The 29th Sunday in ordinary time 

18th October 2020

Caesar's Coin, by Peter Paul Rubens (1612-1614) in the collection of The Fine Arts Museum

San Francisco USA - To find out more about the painting click here 

This text can also be downloaded and printed on the News and Bulletins page  Click Here

READINGS:   Isaiah 45:1, 4-6      1Thesalonians 1:1-5       Matthew 22:15-21

The tension between Jesus and the religious leaders of the day is growing, so much so that two very different groups who have little in common decide to plot together against Jesus. Beginning by flattering him, they ask Jesus, if it is permissible to pay taxes to Caesar or not. If Jesus were to say yes he would offend the Pharisees and the religious people, who resented paying taxes to a foreign power which would demean the Lordship of God. If he said no then the Herodians, who as friends of the Romans, would have no objection to paying tax to Caesar could have reported Jesus to the Roman authorities as a seditious person and had him arrested. Either way they hoped to trap Jesus into offending one group or the other. Jesus sees through their hypocrisy and asks to see the denarius, the money required to pay the tax. Interestingly Jesus has no coin of his own. The answer to their question lies in their own pockets! In the time of Jesus coins belonged to the ruler and so as the denarius bears the image of Caesar, Jesus tells his questioners to give to Caesar what belongs to him. Jesus then goes on to remind his questioners of their duty to give to God what belongs to him. Taken by surprise at his answer, his accusers slink away defeated in their desire to embarrass him.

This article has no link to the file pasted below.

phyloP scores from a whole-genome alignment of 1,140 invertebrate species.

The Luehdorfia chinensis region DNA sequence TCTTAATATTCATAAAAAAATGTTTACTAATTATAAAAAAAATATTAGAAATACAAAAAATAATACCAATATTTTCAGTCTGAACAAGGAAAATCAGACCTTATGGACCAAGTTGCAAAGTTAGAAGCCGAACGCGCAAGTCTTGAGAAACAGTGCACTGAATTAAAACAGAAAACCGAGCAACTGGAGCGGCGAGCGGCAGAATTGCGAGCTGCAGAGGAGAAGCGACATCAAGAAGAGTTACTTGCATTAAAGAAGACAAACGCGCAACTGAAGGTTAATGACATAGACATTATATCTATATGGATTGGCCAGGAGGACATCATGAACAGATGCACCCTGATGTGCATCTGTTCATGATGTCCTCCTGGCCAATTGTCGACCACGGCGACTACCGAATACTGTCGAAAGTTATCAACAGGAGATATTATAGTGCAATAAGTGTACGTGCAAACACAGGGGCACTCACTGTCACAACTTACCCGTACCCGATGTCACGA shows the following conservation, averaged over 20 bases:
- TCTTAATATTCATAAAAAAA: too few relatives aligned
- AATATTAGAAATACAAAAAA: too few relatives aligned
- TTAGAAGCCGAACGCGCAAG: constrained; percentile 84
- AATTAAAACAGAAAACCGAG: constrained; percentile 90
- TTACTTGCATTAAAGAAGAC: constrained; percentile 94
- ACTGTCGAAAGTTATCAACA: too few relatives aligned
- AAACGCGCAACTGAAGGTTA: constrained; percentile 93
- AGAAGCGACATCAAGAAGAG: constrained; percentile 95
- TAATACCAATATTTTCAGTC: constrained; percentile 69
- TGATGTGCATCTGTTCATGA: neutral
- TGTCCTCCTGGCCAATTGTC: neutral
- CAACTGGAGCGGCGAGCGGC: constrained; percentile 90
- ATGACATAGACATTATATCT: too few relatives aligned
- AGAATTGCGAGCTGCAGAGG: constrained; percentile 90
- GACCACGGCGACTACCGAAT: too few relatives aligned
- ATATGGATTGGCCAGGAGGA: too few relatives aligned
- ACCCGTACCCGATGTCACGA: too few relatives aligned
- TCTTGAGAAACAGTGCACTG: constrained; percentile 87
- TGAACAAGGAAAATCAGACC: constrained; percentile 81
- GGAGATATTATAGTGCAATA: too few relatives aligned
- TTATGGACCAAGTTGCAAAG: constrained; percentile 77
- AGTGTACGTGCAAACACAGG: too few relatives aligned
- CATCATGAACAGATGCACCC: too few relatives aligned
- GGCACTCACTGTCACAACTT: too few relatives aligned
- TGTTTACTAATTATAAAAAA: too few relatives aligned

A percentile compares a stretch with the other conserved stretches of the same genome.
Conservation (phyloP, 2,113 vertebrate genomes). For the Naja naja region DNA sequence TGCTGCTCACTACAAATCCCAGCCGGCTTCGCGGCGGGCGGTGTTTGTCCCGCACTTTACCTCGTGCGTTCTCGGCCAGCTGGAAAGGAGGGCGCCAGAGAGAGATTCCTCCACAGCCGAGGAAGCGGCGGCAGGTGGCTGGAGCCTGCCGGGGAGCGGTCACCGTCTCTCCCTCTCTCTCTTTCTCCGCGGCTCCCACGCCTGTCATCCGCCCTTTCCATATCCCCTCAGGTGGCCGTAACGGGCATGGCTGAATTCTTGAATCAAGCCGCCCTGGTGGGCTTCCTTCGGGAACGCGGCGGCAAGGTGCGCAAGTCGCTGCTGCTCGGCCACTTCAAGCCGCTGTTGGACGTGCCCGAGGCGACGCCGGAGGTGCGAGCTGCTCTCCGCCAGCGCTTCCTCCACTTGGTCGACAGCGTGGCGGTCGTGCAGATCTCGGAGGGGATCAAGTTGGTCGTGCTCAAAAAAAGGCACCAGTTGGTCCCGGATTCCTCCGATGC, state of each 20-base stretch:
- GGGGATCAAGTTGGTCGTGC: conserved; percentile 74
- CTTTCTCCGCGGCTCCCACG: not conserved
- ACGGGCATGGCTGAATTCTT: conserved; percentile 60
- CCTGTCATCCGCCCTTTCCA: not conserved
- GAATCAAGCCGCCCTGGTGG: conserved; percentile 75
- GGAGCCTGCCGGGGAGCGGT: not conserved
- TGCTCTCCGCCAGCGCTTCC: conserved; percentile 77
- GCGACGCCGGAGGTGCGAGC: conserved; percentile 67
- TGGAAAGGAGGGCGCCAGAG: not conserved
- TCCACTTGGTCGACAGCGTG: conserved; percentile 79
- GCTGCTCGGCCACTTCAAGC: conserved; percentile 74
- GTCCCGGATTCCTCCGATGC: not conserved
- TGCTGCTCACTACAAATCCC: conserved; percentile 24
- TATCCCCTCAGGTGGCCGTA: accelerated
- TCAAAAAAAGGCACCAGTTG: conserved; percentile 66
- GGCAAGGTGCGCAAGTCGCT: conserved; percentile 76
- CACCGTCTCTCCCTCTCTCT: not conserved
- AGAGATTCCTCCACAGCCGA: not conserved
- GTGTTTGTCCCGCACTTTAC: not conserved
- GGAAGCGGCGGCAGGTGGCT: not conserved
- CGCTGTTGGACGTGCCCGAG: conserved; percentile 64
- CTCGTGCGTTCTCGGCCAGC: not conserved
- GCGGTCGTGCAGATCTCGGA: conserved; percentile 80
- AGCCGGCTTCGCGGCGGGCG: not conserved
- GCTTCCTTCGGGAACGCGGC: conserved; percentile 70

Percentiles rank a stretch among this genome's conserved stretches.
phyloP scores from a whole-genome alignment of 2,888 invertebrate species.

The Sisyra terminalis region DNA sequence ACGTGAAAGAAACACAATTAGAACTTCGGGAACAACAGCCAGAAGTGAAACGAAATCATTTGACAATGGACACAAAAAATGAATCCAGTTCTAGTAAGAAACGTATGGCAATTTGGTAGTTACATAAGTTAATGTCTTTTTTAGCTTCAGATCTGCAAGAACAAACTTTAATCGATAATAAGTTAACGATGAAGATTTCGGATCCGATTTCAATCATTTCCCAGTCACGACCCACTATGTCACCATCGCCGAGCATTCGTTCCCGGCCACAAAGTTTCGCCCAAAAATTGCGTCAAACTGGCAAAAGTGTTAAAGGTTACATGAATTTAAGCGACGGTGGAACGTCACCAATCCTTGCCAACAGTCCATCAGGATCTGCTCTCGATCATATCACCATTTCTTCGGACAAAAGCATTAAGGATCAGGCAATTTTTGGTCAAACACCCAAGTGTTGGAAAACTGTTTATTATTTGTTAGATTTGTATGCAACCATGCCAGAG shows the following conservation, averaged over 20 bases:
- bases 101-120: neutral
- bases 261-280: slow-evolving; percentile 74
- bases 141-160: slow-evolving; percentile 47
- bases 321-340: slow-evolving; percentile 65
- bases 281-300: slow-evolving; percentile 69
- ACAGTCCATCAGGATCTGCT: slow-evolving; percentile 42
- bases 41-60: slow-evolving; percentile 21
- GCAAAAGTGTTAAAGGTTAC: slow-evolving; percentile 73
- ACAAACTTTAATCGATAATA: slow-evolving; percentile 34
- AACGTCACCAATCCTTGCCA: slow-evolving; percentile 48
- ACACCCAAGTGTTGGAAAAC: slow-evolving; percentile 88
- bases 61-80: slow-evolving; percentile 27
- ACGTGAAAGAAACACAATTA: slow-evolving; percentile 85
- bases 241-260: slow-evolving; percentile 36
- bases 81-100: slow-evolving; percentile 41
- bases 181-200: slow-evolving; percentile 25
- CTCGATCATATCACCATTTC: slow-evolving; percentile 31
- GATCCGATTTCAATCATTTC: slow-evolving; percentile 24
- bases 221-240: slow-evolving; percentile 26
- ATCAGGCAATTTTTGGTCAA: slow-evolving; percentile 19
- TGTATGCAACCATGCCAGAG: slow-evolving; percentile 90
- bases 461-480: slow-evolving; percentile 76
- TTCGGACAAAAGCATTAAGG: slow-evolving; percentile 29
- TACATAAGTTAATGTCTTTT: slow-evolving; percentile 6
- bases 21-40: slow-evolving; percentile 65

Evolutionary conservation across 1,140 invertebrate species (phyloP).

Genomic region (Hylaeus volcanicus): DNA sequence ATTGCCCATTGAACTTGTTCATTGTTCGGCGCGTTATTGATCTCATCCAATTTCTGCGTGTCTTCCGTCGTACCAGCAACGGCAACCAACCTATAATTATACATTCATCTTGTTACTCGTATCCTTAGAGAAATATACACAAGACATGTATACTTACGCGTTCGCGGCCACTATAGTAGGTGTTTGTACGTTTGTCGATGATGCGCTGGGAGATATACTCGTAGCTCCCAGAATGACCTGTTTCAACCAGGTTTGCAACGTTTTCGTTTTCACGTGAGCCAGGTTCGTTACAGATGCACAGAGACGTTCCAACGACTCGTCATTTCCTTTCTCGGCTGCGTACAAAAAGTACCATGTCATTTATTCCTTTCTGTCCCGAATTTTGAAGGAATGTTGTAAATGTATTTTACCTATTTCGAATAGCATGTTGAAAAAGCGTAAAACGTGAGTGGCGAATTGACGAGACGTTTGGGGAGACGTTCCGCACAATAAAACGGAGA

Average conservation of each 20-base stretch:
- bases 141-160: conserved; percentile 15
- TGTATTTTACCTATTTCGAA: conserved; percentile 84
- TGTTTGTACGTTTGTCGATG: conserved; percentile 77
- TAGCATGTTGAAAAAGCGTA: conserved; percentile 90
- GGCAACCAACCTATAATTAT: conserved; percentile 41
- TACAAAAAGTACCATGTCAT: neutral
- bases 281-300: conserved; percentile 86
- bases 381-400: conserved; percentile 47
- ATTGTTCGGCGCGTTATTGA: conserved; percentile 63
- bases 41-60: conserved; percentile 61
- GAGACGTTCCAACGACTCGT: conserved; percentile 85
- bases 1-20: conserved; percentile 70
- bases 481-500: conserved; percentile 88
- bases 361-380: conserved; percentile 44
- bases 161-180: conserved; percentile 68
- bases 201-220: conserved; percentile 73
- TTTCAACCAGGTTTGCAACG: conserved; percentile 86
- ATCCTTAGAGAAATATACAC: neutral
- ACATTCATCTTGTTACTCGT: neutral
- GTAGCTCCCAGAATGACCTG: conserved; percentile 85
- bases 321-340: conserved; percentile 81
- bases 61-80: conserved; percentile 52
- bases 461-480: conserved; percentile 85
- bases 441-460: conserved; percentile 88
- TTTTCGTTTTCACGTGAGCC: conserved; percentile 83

We are created in the image and likeness of God and so bear his image. The Lord calls us to render ourselves to him, in other words we are called to live the life of Jesus in the here and now, making sure that he comes first in all that we seek to do in our lives. Naturally we are not just citizens in the kingdom of God, we also live here on earth and have obligations to the communities in which we live and, for the most part, there is little conflict but from time to time we can face challenges where the law of the land or the mores of society conflict with the will of God. More and more we find that the place of God in our society is under attack in our secularist culture where our media in particular can portray a way of life at odds with the way of the Lord. In the Sermon on the Mount, Jesus calls us to be salt of the earth and light of the world, revealing the power of the Holy Spirit at work in our lives as we seek to make visibly present in our lives the ways of the Lord by revealing his peace, justice and love in our relationships with our brothers and sisters. Jesus in his teaching revealed a basic respect for the civil authority but all must be seen in the light of God’s reign. The paying of taxes, the obeying of law made for the common good we follow but in a situation of conflict between the two, God comes first and conscience reigns supreme. “For conscience remains the litmus test for all our behaviour. We live in the human city but must always be mindful of our primary citizenship in the city of God.”(Fr Roland Faley). Or in the words of St Thomas More, “I am the King’s good servant but God’s first.” Another powerful example of the primacy of conscience is the martyr Blessed Franz Jagerstatter.